Obamacare's success would've affirmed the theories underlying Obama's presidency — theories that could then be picked up by future presidents. Instead, Obamacare is systematically blowing apart the very premises it's based on.

The reliance on Republican policy proposals did nothing to generate Republican support. Instead of showing the falseness of partisan divisions, Obamacare has proven how deeply entrenched they truly are.

Far from introducing innovation and efficiency into the system, the decision to build a complex, 50-state public-private hybrid has introduced towering complexity into the project, and seems, potentially, to be beyond the government's capacity to do well.

And protecting individuals from the predations of the market has mostly led to complaints from those benefitting from the predations of the market. Even the most unjust system has winners, and those winners cling tightly to what they've won.

It remains likely that Obamacare will recover. In February of 2006 — so, at about this point in the implementation of Medicare Part D — then-House Majority Leader John Boehner was calling the program's roll-out "horrendous." But the problems were eventually worked out, and today, it's a popular, successful program.

But first impressions matter. The roll-out of Obamacare was the Obama administration's best shot to create a model for policymakers going forward. But so far, it's reinforced the old partisan divisions, affirmed the widespread impression that government is too cumbersome and inefficient to do big things well, and made clear that economic insecurity can be an impediment to improving the safety net because people are so afraid of losing what little protection they have.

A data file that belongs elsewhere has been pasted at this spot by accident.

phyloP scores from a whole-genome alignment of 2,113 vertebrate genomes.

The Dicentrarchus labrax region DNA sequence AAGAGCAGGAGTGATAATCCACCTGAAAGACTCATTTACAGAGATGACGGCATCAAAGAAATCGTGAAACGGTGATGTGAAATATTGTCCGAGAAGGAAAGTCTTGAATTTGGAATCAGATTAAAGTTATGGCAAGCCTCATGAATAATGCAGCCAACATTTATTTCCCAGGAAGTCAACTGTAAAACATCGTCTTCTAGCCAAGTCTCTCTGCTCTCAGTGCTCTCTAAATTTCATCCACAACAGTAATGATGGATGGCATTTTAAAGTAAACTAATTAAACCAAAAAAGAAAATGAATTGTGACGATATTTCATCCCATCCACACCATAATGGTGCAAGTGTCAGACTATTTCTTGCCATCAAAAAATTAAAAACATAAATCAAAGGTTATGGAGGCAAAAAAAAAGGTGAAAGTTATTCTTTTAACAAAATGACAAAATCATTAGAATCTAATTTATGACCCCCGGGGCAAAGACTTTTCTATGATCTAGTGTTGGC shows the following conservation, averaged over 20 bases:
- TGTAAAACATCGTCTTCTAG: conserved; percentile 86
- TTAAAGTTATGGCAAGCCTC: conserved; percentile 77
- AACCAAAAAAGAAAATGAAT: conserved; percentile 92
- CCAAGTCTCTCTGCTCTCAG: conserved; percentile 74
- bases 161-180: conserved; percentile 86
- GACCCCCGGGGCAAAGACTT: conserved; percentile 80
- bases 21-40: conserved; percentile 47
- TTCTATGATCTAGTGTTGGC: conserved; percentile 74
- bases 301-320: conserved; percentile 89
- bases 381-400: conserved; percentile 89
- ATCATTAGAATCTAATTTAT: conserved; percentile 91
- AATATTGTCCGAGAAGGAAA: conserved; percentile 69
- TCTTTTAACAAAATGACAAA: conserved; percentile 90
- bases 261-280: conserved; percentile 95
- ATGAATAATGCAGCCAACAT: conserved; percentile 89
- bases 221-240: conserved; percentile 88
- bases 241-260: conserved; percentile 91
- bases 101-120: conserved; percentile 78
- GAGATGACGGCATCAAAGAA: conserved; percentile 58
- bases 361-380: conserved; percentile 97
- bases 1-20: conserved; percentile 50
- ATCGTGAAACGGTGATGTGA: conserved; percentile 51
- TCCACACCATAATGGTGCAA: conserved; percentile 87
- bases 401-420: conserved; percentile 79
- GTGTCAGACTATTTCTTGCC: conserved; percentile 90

It is not, in other words, going as the president hoped.

Wonkbook's Number of the Day: 1,231 and 1,451. Those are, respectively, the number of hospitals that received an increase and a cut in their Medicare payment rate in the second year of a program that will tie reimbursement to quality of care. Read down in the first story for more healthcare policy beyond Obamacare's current fight. 

Wonkbook's Graph of the Day: Cool Yellen graphs on economic history.

Wonkbook's Top 5 Stories: (1) Obamacare's cancelled plans; (2) Yellen headed for confirmation to Fed; (3) bye bye, coal; (4) the NSA just told us we haven't found everything yet; and (5) Google's day in court.

1. Top story: Obamacare's troubles threaten Obama's core political project